Why does it take a crisis to find out who your friends are?What is it about a crisis that brings some people closer to you while alienating others?

We read and talk about people not knowing what to say, or how to behave, but I think there is more to it than that. Not sure what it is, have not read any studies on the subject. Maybe I should. Or not. There appears to be some opportunism or reverse opportunism in all of this.

A bit of – I have no use for this person any more. They have stopped being fun. Turned into a downer. All they talk about it their chronic condition. Not interested in watching sports any more. Not interested in shopping and all the other things that made you fun to be with. Why is the chronic person so quick tempered and angry all the time? Time for new friends, or more to the point, renewed friendships.

People rising to the occasion, visiting, talking, making their presence felt one way or another. Everyone catering to their strengths. Some just dropping by for a visit, companionship. Others making conversation, others lending you their cottages, or places to while away your time. Whether one takes advantage of the occasion, the offers, is hardly germane. One appreciates the sentiment, the offer, the gesture, the sentiment.

People are constantly telling me they might die any time as well. Avoiding the crisis. Death is hardly ever a pleasant conversation, nor is the specter of imminent death, whether speculated as something that is about to happen tomorrow or in ten years, a very pleasant thought to live with. Yet, here we are. Are people attempting to defuse the subject? Is there a benefit to telling the chronic person that there is competition to dying?

We would surely leads our lives differently if we believed truly that we could die at any minute, negating the doomsday scenario that prevails the chronic person. We live our lives the way we should, planning ahead, looking forward to watching in horror as our children grow up. Waiting patiently for the grand children, the travels, the parties, the friends.

Only a crisis provokes serious concerns about imminent death. The concerns soon evaporate as reality set in. We do not know when we will be lining up at the pearly gates. Even my friend who is dying and is seeing the palliative doctors has really no idea when the day will come. We just know that we have to be prepared for it in a way others don’t.

The crisis that is my condition has subsided somewhat. People have returned to their daily lives. This just a footnote to keep track of. So it should be. It is enough that it has disrupted the lives of one family, let alone a need for it to disrupt those of so many more.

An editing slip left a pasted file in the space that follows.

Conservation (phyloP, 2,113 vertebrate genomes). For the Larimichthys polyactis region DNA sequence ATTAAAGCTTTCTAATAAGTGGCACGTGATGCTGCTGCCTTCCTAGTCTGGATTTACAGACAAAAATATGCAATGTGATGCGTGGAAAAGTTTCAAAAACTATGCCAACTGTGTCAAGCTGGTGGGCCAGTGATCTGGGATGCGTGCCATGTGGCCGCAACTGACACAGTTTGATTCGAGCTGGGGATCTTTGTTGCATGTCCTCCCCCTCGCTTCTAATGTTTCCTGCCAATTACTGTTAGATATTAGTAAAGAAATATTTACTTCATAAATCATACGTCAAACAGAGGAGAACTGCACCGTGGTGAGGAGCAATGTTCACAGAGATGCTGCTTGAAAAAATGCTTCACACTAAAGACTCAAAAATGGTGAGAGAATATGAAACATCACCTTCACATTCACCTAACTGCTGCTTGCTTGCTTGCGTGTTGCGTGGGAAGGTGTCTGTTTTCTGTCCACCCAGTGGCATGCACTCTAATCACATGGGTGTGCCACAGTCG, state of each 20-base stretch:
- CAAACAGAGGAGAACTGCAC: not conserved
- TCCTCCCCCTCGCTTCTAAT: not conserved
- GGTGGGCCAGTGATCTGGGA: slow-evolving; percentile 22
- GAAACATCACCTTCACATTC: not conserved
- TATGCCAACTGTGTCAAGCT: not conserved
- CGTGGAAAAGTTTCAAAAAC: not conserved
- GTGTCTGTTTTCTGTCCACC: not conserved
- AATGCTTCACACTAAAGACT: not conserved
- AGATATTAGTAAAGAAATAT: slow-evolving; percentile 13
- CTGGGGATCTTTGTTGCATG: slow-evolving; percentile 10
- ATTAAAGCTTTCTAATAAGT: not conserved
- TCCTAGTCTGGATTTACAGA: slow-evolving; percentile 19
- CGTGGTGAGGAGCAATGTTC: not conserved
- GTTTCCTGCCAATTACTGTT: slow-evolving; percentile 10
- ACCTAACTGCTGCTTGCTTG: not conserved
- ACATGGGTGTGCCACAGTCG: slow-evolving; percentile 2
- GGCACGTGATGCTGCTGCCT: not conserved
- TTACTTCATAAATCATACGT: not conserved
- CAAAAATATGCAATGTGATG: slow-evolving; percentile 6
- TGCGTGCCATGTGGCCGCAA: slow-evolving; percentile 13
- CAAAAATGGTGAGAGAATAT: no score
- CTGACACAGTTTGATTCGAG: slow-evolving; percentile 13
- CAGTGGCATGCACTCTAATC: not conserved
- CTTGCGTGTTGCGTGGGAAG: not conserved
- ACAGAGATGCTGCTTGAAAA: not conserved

2 Responses to “Crisis”

  1. Interesting perspective here are my thoughts on the subject. It seems that whenever we are going through a crisis we promise ourselves that when it is over we will live life to the fullest and not sweat the small things. Yet, as days, weeks and months pass we slowly slip back to old habits and fret over completing all the tasks on our never ending to do lists. Why is it that we need a crisis to remind ourselves how lucky we are to be surrounded by family and good friends? Is it because we need the bad to appreciate the good?

    One of my favourite moments of this year (technically last year) is being warmly welcomed into your home on New Year's Eve day and sharing a wonderful meal with you and your family. Those are the moments that sustain me through stressful times. And while I recognize the importance of those moments I don't always prioritize them accordingly and I deeply regret that I don't. So the question I ask myself is how can I live my life without those regrets? It is easy to say live each moment like it is your last but it is much harder do.

  2. thanks Farokh. this posting raises questions for me.
    what does it take to awaken awareness? sustain it? is it sustainable? often it feels as tho we humans are born to forget, remember, forget again… how is it that I forget to be mindful of some of the most important lessons I've learned, or values that sustain me, again and again and again… sometimes I think for all our amazing capacities, we are so limited by the fog of the everyday, and by 'simple' fears. is there anything that we have to contend with that is bigger than death? do we only find acceptance of death when we are dragged to it, one way or another?

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